In 18o8, an American immigrant named Thomas Adams became the first settler in the area. He became a successful businessman and built the first schoolhouse.
In 1847 following building of a wharf, Port Union entered a golden age of growth as a shipping port. Arrival of the The Grand Trunk Railway in 1856 boosted the area as a shipping and rail hub. Port Union was born.
A branch of the Anishinabe who settled along the north shore of Lake Ontario were known as Mississaugas. The territory of the Mississaugas in the Toronto region stretched from Long Point on Lake Erie to the Rouge River at the southeastern edges of what is now Toronto. Now referred to as Mississaugas of the New Credit, it’s believed they had seasonal camps at the mouth of the Rouge River.
1808 Tommy Adams first settler
An early settler was American Tommy Adams, referred to as Uncle Tommy Adams or the American Dutchman. Adams Park is named in recognition of him.
1849 William Helliwell launched Port Union shipping
Scarborough’s lakefront connections to trade and transportation reached it’s zenith when the Scarborough and Pickering Wharf Company was established in 1847 near the mouth of the Rouge by local farmer and entrepreneur William Helliwell along with partners Daniel Knowles and Will Hetherington.
1852 Andrew Annis Family
Andrew Annis purchased 100 acres of land from Tommy Adams in Port Union at the corner of Lawrence and Port Union Road in 1852 He built the stone house that was to become the family social center for years to come. The home was affectinately called “The Manor”. The house eventually became a branch of the Bank of Montreal and stood near the east end of what is now the local plaza.
1856 The Grand Trunk Railway
The Grand Trunk Railway was built along the shore of Lake Ontario and Port Union became a major commercial centre with both rail and shipping options. Hetherington built a hotel nearby and other businesses such as a blacksmith and cooper (barrel making) were established.
1860 Thomas Laskey Hotel
A second hotel was built near the railway station and operated by Thomas Laskey. It later became a private residence and was located where the Port Union Commons washrooms are located today.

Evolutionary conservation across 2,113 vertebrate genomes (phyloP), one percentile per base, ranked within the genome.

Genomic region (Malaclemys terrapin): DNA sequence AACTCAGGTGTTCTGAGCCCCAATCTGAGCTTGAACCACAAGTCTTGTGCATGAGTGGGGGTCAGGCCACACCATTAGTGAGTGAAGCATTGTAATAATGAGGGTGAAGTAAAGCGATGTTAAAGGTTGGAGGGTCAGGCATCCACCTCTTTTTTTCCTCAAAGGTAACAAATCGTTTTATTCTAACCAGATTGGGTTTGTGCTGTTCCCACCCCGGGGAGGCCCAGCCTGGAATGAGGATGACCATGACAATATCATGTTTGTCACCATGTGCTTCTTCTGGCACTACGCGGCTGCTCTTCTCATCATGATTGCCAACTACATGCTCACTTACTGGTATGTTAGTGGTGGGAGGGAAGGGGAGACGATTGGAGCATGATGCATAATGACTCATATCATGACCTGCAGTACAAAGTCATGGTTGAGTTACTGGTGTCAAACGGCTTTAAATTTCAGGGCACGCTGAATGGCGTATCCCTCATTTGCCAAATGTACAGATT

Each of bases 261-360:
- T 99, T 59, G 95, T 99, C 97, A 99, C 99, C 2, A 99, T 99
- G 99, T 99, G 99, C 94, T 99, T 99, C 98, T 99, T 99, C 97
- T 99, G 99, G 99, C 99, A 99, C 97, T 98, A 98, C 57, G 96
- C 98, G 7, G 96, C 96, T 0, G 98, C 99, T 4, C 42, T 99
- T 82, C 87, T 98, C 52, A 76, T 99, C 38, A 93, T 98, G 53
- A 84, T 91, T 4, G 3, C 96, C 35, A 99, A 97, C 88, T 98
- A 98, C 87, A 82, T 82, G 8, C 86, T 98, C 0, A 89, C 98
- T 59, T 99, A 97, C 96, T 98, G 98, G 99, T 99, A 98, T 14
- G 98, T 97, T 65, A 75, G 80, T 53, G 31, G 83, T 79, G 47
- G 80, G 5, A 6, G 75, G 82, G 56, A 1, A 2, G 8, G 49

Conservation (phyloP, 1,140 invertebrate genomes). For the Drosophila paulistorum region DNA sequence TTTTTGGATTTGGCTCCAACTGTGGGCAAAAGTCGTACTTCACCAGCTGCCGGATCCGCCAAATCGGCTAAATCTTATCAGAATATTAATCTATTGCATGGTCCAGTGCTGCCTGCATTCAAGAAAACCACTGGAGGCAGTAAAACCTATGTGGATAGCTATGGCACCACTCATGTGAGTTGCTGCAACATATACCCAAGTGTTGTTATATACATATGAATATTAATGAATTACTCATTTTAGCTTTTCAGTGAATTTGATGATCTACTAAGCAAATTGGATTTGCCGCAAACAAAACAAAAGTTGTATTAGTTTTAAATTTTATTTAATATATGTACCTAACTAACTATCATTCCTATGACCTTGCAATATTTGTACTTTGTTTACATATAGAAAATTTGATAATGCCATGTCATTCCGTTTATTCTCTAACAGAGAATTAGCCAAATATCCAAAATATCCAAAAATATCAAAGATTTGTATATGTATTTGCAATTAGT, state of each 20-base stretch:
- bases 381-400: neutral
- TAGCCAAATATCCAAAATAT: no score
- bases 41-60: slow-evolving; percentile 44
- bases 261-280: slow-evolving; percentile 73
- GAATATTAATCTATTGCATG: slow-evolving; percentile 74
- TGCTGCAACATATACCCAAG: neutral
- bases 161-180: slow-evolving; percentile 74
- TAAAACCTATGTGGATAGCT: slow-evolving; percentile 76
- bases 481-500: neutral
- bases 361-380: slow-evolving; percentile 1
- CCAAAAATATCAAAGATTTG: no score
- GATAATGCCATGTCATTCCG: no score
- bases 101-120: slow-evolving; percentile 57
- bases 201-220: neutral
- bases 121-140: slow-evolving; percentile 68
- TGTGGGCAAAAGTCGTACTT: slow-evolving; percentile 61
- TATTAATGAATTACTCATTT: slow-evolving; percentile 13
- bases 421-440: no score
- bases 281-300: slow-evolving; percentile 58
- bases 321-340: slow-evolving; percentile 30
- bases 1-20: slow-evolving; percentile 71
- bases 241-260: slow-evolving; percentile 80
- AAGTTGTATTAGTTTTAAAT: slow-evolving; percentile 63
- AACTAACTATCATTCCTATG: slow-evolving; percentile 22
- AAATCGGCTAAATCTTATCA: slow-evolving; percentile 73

1865 Post Office
The railway and shipping businesses at Port Union peaked in 1865 with a permanent population of over 100 residents and as many as 300 on any given business day. The growing community was granted its own post ofﬁce, which survived until 1934.
1890 Morrish Store
This was the finest store in the district when it was built in 1890 and owned by William J. Morrish. The Morrish building at Meadowvale and Old Kingston Road provided space for living, sales and storage. The business included hardware, dry goods, boots, shoes, farm machinery and groceries with flour, sugar, tea and salt being a small part of the business.
1895 Wharf Company closes
A massive storm severely damaged the wharf and with shipping losing more of its business to the railway, the Wharf Company closed and the community gradually declined over the next ﬁfty years.
1921 Watson’s Orchard
Until recently, the property southwest of Centennial Road and Lawson Road was known as Watson’s Orchard. It was originally a 50-acre parcel of land bought by John Cecil Watson and his wife Beatrice Alberta Acheson in 1921 from The Stanley Piano Company.
1948 Johns-Manville Asbestos Plant
Johns-Manville took advantage of the railway access and built its massive plant overlooking the lake and employing hundreds of local residents. It was later closed due to health issues with its asbestos production.
1949 William Dempsey founds the CCRA
Founded in 1949 and incorporated in 1950, the Centennial Community and Recreation Association (CCRA) celebrated its 70th Anniversary in 2019 making it one of the oldest continuing community organizations in the GTA. William Dempsey was the founding President and in his own words outlined the purpose of the CCRA:
“From the beginning in 1949 there have been people of vision and conviction who have stood firm in the cause of the Centennial Community and Recreation Association. Community improvement, preservation of the environment, clean air, open space, the recognition of sound land use development principles aimed at keeping characteristics of the early community, recreation facilities and programs to meet the needs of the people of all ages are continuing objectives”.
1967 – Centennial Historic Names
The community was built on the former Annis farm and since much of the planning and construction took place in 1967, the community was named in honour of the 100th anniversary of Canada’s Confederation. The Charlottetown Conference gave the community, street and school its name. Other street names recognize several of Canada’s 1867 Fathers of Confederation: D’Arcy McGee, Samuel Tilley, J.C. Chapais, Ambrose Shea, Hector Langevin, Thomas Haviland, J. Cockburn, Charles Tupper, J. McCulley. Oliver Mowat was also recognized in the naming of the Collegiate Institute.